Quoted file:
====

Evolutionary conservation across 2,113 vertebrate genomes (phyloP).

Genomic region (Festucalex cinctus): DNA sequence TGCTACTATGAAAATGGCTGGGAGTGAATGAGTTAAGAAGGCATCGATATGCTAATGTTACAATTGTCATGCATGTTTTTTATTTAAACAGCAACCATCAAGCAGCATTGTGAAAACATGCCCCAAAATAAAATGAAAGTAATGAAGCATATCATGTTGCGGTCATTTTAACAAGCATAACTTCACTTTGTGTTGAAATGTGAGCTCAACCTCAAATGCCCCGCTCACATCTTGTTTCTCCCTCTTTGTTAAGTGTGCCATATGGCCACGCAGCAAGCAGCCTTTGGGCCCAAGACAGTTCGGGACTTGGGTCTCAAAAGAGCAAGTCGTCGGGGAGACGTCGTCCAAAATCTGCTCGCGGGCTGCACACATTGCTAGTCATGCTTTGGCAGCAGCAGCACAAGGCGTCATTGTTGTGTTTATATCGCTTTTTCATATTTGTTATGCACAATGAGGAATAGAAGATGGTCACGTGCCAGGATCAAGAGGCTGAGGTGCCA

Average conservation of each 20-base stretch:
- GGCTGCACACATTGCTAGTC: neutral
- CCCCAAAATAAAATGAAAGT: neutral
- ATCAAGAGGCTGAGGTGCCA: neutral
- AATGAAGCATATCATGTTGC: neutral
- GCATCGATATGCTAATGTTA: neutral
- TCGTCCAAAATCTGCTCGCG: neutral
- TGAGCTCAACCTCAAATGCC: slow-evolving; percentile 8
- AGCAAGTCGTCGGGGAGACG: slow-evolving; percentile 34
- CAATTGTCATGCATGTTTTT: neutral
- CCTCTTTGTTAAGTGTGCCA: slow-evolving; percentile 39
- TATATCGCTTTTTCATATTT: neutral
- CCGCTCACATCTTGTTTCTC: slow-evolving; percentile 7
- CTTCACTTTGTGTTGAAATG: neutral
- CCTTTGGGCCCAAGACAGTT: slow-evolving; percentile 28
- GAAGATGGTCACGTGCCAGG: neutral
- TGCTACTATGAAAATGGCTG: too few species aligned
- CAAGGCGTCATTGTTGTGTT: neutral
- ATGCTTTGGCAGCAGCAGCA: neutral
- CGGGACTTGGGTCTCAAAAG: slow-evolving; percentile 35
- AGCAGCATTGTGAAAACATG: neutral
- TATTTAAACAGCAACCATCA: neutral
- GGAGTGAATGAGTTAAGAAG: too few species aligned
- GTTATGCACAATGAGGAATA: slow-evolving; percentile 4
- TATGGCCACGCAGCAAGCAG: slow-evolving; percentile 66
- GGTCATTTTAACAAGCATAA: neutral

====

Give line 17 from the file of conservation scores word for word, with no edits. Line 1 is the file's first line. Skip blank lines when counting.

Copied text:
- CCTTTGGGCCCAAGACAGTT: slow-evolving; percentile 28